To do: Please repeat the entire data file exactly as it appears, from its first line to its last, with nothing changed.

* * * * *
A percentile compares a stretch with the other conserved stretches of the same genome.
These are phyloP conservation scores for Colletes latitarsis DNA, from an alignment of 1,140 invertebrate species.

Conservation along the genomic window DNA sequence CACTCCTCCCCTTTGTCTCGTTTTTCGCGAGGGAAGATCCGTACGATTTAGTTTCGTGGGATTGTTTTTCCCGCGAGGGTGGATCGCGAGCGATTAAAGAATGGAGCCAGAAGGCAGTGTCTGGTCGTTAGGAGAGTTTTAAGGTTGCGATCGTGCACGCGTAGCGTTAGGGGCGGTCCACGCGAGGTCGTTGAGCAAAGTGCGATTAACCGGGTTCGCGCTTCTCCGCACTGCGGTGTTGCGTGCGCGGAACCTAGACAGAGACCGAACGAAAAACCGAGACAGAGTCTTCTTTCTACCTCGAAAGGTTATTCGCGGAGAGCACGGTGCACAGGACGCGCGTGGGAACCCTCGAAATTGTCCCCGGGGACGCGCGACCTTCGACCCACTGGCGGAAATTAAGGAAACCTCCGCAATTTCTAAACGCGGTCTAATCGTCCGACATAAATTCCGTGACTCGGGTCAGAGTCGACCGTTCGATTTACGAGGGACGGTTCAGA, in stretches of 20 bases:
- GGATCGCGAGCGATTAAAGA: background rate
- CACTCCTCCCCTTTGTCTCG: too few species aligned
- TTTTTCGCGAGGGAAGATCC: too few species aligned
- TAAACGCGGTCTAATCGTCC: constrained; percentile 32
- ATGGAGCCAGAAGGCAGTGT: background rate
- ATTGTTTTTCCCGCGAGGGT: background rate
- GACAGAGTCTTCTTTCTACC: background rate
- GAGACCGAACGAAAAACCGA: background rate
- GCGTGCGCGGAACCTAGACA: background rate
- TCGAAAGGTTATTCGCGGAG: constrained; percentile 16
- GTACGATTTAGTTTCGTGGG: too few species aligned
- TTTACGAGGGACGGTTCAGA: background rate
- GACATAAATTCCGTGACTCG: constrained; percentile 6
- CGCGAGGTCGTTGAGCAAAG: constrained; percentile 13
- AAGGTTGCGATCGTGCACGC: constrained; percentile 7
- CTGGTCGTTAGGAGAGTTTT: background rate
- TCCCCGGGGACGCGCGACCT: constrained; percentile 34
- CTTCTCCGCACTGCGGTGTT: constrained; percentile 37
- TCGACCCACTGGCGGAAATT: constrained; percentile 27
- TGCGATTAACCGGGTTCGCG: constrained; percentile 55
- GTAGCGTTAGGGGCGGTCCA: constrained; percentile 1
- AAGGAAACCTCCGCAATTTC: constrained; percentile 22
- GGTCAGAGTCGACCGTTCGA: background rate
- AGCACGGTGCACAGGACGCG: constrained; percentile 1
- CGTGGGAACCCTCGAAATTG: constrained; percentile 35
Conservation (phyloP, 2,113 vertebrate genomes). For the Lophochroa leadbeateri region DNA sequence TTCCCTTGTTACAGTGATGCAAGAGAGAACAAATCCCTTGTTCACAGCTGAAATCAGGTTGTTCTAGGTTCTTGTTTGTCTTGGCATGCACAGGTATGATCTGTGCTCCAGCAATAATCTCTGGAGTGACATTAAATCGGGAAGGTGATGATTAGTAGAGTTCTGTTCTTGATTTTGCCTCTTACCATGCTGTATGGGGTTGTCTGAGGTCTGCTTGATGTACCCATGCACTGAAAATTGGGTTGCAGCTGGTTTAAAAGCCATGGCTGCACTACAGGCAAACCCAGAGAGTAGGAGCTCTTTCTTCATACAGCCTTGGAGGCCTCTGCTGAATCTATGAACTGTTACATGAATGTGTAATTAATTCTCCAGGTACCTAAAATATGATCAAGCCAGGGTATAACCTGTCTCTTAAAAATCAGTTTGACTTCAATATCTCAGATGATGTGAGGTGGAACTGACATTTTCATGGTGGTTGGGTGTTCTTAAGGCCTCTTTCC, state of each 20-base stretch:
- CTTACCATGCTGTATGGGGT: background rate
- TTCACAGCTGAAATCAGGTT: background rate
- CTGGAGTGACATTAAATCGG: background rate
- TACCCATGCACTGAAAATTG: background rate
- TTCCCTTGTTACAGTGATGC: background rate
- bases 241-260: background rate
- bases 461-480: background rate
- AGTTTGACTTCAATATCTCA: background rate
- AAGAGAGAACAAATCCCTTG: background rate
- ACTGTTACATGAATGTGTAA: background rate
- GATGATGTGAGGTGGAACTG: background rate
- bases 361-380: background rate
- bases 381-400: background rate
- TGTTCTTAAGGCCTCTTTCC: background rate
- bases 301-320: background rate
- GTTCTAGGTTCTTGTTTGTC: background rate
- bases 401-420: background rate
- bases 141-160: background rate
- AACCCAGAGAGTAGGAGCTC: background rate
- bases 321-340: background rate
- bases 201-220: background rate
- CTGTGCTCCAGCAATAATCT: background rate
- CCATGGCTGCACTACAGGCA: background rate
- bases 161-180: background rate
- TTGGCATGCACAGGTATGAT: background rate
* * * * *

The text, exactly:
A percentile compares a stretch with the other conserved stretches of the same genome.
These are phyloP conservation scores for Colletes latitarsis DNA, from an alignment of 1,140 invertebrate species.

Conservation along the genomic window DNA sequence CACTCCTCCCCTTTGTCTCGTTTTTCGCGAGGGAAGATCCGTACGATTTAGTTTCGTGGGATTGTTTTTCCCGCGAGGGTGGATCGCGAGCGATTAAAGAATGGAGCCAGAAGGCAGTGTCTGGTCGTTAGGAGAGTTTTAAGGTTGCGATCGTGCACGCGTAGCGTTAGGGGCGGTCCACGCGAGGTCGTTGAGCAAAGTGCGATTAACCGGGTTCGCGCTTCTCCGCACTGCGGTGTTGCGTGCGCGGAACCTAGACAGAGACCGAACGAAAAACCGAGACAGAGTCTTCTTTCTACCTCGAAAGGTTATTCGCGGAGAGCACGGTGCACAGGACGCGCGTGGGAACCCTCGAAATTGTCCCCGGGGACGCGCGACCTTCGACCCACTGGCGGAAATTAAGGAAACCTCCGCAATTTCTAAACGCGGTCTAATCGTCCGACATAAATTCCGTGACTCGGGTCAGAGTCGACCGTTCGATTTACGAGGGACGGTTCAGA, in stretches of 20 bases:
- GGATCGCGAGCGATTAAAGA: background rate
- CACTCCTCCCCTTTGTCTCG: too few species aligned
- TTTTTCGCGAGGGAAGATCC: too few species aligned
- TAAACGCGGTCTAATCGTCC: constrained; percentile 32
- ATGGAGCCAGAAGGCAGTGT: background rate
- ATTGTTTTTCCCGCGAGGGT: background rate
- GACAGAGTCTTCTTTCTACC: background rate
- GAGACCGAACGAAAAACCGA: background rate
- GCGTGCGCGGAACCTAGACA: background rate
- TCGAAAGGTTATTCGCGGAG: constrained; percentile 16
- GTACGATTTAGTTTCGTGGG: too few species aligned
- TTTACGAGGGACGGTTCAGA: background rate
- GACATAAATTCCGTGACTCG: constrained; percentile 6
- CGCGAGGTCGTTGAGCAAAG: constrained; percentile 13
- AAGGTTGCGATCGTGCACGC: constrained; percentile 7
- CTGGTCGTTAGGAGAGTTTT: background rate
- TCCCCGGGGACGCGCGACCT: constrained; percentile 34
- CTTCTCCGCACTGCGGTGTT: constrained; percentile 37
- TCGACCCACTGGCGGAAATT: constrained; percentile 27
- TGCGATTAACCGGGTTCGCG: constrained; percentile 55
- GTAGCGTTAGGGGCGGTCCA: constrained; percentile 1
- AAGGAAACCTCCGCAATTTC: constrained; percentile 22
- GGTCAGAGTCGACCGTTCGA: background rate
- AGCACGGTGCACAGGACGCG: constrained; percentile 1
- CGTGGGAACCCTCGAAATTG: constrained; percentile 35
Conservation (phyloP, 2,113 vertebrate genomes). For the Lophochroa leadbeateri region DNA sequence TTCCCTTGTTACAGTGATGCAAGAGAGAACAAATCCCTTGTTCACAGCTGAAATCAGGTTGTTCTAGGTTCTTGTTTGTCTTGGCATGCACAGGTATGATCTGTGCTCCAGCAATAATCTCTGGAGTGACATTAAATCGGGAAGGTGATGATTAGTAGAGTTCTGTTCTTGATTTTGCCTCTTACCATGCTGTATGGGGTTGTCTGAGGTCTGCTTGATGTACCCATGCACTGAAAATTGGGTTGCAGCTGGTTTAAAAGCCATGGCTGCACTACAGGCAAACCCAGAGAGTAGGAGCTCTTTCTTCATACAGCCTTGGAGGCCTCTGCTGAATCTATGAACTGTTACATGAATGTGTAATTAATTCTCCAGGTACCTAAAATATGATCAAGCCAGGGTATAACCTGTCTCTTAAAAATCAGTTTGACTTCAATATCTCAGATGATGTGAGGTGGAACTGACATTTTCATGGTGGTTGGGTGTTCTTAAGGCCTCTTTCC, state of each 20-base stretch:
- CTTACCATGCTGTATGGGGT: background rate
- TTCACAGCTGAAATCAGGTT: background rate
- CTGGAGTGACATTAAATCGG: background rate
- TACCCATGCACTGAAAATTG: background rate
- TTCCCTTGTTACAGTGATGC: background rate
- bases 241-260: background rate
- bases 461-480: background rate
- AGTTTGACTTCAATATCTCA: background rate
- AAGAGAGAACAAATCCCTTG: background rate
- ACTGTTACATGAATGTGTAA: background rate
- GATGATGTGAGGTGGAACTG: background rate
- bases 361-380: background rate
- bases 381-400: background rate
- TGTTCTTAAGGCCTCTTTCC: background rate
- bases 301-320: background rate
- GTTCTAGGTTCTTGTTTGTC: background rate
- bases 401-420: background rate
- bases 141-160: background rate
- AACCCAGAGAGTAGGAGCTC: background rate
- bases 321-340: background rate
- bases 201-220: background rate
- CTGTGCTCCAGCAATAATCT: background rate
- CCATGGCTGCACTACAGGCA: background rate
- bases 161-180: background rate
- TTGGCATGCACAGGTATGAT: background rate